Life and Work

“Life and Work” is a podcast-like series hosted by Nathan Carlin, PhD, as he talks with intellectuals and writers about the relationship between their personal lives and public scholarship. The inaugural interview features Tess Jones, PhD, who shares about the health humanities movement and her role in founding and shaping the field.

Episode 1: Tess Jones

Tess Jones is Associate Director of the Center for Bioethics and Humanities and Director of the Arts and Humanities in Healthcare Program at the University of Colorado Anschutz Medical Campus, where she is also Associate Professor in the Department of Medicine. Jones is the editor for the Journal of Medical Humanities and lead editor for the Health Humanities Reader. She teaches health humanities and disability studies in the Schools of Medicine and Pharmacy and the Physical Therapy and Physician Assistants Programs. She developed the undergraduate Health Humanities Minor for the University of Colorado Denver, now in its sixth academic year, and the Graduate Certificate in Health Humanities and Ethics, currently in its second academic year.

Episode 2: Keith Meador
In this episode, Carlin interviews Keith Meador, MD, ThM, MPH, about his choice to practice medicine and explorations of religion and spirituality.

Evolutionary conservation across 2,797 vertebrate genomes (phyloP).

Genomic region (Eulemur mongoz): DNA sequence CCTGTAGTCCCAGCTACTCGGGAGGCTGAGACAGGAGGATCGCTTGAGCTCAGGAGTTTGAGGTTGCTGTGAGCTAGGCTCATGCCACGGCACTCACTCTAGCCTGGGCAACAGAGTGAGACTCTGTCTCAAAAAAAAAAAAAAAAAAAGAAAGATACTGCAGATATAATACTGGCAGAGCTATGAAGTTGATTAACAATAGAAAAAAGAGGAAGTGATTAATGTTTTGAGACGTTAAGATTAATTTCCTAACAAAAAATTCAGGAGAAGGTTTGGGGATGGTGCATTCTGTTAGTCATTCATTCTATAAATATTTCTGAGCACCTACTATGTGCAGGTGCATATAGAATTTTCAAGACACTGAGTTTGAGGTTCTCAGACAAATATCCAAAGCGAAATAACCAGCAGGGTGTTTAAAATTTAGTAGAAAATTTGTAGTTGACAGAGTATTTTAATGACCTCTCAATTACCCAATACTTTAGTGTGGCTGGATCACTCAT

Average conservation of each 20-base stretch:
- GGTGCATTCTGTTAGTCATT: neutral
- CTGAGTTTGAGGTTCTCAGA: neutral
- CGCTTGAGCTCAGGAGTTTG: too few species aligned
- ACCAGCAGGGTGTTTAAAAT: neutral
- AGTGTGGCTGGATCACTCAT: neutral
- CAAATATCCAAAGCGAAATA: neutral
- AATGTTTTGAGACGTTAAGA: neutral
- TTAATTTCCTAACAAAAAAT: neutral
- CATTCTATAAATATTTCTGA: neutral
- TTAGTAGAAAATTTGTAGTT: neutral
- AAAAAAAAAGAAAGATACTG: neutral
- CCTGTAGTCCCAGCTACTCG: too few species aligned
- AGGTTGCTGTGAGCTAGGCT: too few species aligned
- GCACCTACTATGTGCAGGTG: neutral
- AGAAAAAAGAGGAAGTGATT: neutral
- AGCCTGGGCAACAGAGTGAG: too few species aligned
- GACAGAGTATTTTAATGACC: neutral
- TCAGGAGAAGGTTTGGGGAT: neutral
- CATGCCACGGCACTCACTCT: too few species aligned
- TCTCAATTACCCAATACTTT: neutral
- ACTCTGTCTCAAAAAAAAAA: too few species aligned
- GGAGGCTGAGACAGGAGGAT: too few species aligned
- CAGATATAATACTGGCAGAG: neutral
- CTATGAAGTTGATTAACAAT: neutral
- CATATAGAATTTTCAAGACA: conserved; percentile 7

Keith Meador is Director of the Center for Biomedical Ethics and Society and Professor in the Departments of Psychiatry, Religion, and Health Policy at Vanderbilt University. Meador also serves as the Director of Mental Health and Chaplaincy through the VISN 6 MIRECC as part of a national initiative to foster the integration of chaplaincy services into mental health care within the Department of Veterans Affairs. He is the Director of the Center for Biomedical Ethics and Society at Vanderbilt and Professor in the Graduate Department of Religion. He is a physician and board-certified psychiatrist with training in theology and public health, having received his medical degree from the University of Louisville. Meador completed his residency in psychiatry and a fellowship in aging and human development at Duke University. His theological education led to a ThM degree at Duke Divinity School, and he received an MPH in Epidemiology from the University of North Carolina at Chapel Hill.